Time-Out Restaurant to open new location near N.C. State
In Chapel Hill, biscuits and fried chicken under heat lamps can only mean one thing.
But in about a month, N.C. State University students will also be greeted by photos of famous hands forming the familiar “T” when a new Time-Out Restaurant opens in Raleigh.
The 24/7 restaurant, known for its long lines of students hunting for comfort food to soak up the night’s adventures, has been a fixture on Franklin Street for 32 years.
If all goes well, owner Eddie Williams will expand to other college towns.
“My concept is college students in big universities,” he said.
Williams said people had been asking him to expand due to the restaurant’s success. He said the new location will be right in front of Granville Towers’ sister dormitory, University Towers, at N.C. State.
“We feel right at home,” he said.
Despite the universities’ rivalry, Williams said Chapel Hill will always be the restaurant’s flagship and hopes UNC students will be excited to have a Time-Out in the towns they visit.
“I grew up in Chapel Hill; me and my wife are Carolina graduates,” Williams said. “We’ve never left.”
The new restaurant has been in development since Jan. 1 and will open at 3001 Hillsborough St. It will serve the same menu and be about the same size as the one in Chapel Hill.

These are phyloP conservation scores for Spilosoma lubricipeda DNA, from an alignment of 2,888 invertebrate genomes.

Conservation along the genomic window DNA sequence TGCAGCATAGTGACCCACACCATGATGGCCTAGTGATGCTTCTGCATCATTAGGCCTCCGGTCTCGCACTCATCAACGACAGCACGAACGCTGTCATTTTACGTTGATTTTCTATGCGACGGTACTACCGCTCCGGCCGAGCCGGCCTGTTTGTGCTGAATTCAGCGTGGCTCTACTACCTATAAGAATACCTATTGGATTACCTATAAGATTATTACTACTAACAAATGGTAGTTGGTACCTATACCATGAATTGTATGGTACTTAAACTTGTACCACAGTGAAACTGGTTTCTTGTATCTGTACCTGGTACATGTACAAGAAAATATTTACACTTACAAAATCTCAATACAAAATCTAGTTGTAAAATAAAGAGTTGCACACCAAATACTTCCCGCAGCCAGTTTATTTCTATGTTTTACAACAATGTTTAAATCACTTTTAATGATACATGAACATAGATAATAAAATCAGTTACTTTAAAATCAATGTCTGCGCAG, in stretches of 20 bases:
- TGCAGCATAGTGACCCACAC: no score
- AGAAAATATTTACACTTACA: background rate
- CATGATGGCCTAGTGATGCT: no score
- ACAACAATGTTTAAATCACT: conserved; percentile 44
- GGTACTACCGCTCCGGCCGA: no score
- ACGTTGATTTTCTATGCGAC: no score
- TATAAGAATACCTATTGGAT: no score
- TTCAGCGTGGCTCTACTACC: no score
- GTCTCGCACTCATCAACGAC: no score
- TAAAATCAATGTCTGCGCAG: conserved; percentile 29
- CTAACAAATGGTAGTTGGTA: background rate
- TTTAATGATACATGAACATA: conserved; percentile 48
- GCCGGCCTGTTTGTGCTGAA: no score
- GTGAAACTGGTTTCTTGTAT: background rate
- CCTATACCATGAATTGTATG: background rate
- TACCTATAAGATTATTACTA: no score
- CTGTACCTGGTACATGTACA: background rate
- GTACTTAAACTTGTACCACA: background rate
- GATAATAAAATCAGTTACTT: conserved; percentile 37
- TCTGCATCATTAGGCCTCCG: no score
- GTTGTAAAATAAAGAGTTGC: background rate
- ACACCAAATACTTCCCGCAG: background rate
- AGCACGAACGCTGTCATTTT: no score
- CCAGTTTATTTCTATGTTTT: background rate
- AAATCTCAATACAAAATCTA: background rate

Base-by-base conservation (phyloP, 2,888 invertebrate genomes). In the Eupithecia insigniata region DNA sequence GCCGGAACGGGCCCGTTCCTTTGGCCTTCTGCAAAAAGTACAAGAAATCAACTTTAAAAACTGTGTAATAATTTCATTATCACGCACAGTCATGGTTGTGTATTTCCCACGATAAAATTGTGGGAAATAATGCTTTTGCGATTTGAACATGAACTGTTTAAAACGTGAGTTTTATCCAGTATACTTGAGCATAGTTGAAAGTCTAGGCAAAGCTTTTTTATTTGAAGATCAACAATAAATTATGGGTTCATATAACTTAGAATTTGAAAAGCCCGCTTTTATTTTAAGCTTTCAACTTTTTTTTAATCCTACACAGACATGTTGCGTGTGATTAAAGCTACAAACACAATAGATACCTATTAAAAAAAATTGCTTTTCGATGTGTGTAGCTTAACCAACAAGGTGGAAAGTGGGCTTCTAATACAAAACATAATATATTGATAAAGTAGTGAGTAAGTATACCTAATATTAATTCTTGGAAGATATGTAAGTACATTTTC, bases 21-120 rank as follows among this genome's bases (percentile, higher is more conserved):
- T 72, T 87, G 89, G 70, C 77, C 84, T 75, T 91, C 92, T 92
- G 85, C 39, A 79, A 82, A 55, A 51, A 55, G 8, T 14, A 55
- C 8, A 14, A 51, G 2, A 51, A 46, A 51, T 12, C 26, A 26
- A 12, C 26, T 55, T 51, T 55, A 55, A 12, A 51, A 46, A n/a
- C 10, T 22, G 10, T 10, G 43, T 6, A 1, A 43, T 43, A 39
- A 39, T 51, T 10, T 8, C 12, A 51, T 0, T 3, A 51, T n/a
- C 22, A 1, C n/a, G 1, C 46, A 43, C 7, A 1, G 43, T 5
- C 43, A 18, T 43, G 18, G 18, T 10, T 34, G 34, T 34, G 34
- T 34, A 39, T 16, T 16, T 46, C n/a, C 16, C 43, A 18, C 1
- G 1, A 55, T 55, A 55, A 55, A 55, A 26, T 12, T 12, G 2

UNC junior Caitlin Styres said she started to go to Time-Out as a student at Chapel Hill High School.
“Many of the friends I went with are now at State, so I think it’ll be pretty successful,” she said.
Styres said she usually goes to the restaurant for biscuits and ice cream sandwiches after late-night parties.
“When it’s all closed and it’s 4 a.m., that’s when you go to Time -Out,” she said.
Williams said the restaurant’s consistency and longevity has made it known to the community.
He thanked Chapel Hill for part of his success, for its hometown feel yet vibrant energy.
“I love serving college students,” he said. “They keep me young.”
Leo Verceles-Zara, a sophomore at N.C. State, said he was excited about having a Time-Out near the campus.
“Whenever I’ve been there it’s usually full,” he said. “The food is really good.”
What does he usually get at the restaurant?
“Chicken biscuit, hands down, and a large, large Coke,” he said.
The cafeteria-style restaurant is open 24 hours a day, 365 days a year.
“If you’re inhibited verbally, you can just point at what you want,” said Devin O’Malley, a junior at UNC.
The N.C. State restaurant will be decked out in red, to rival the Franklin Street location’s blue. But as far as whose food will taste sweeter, O’Malley is not worried.
“Opening a new restaurant at State won’t affect the one at UNC,” he said. “Our Time-Out will always be better.”
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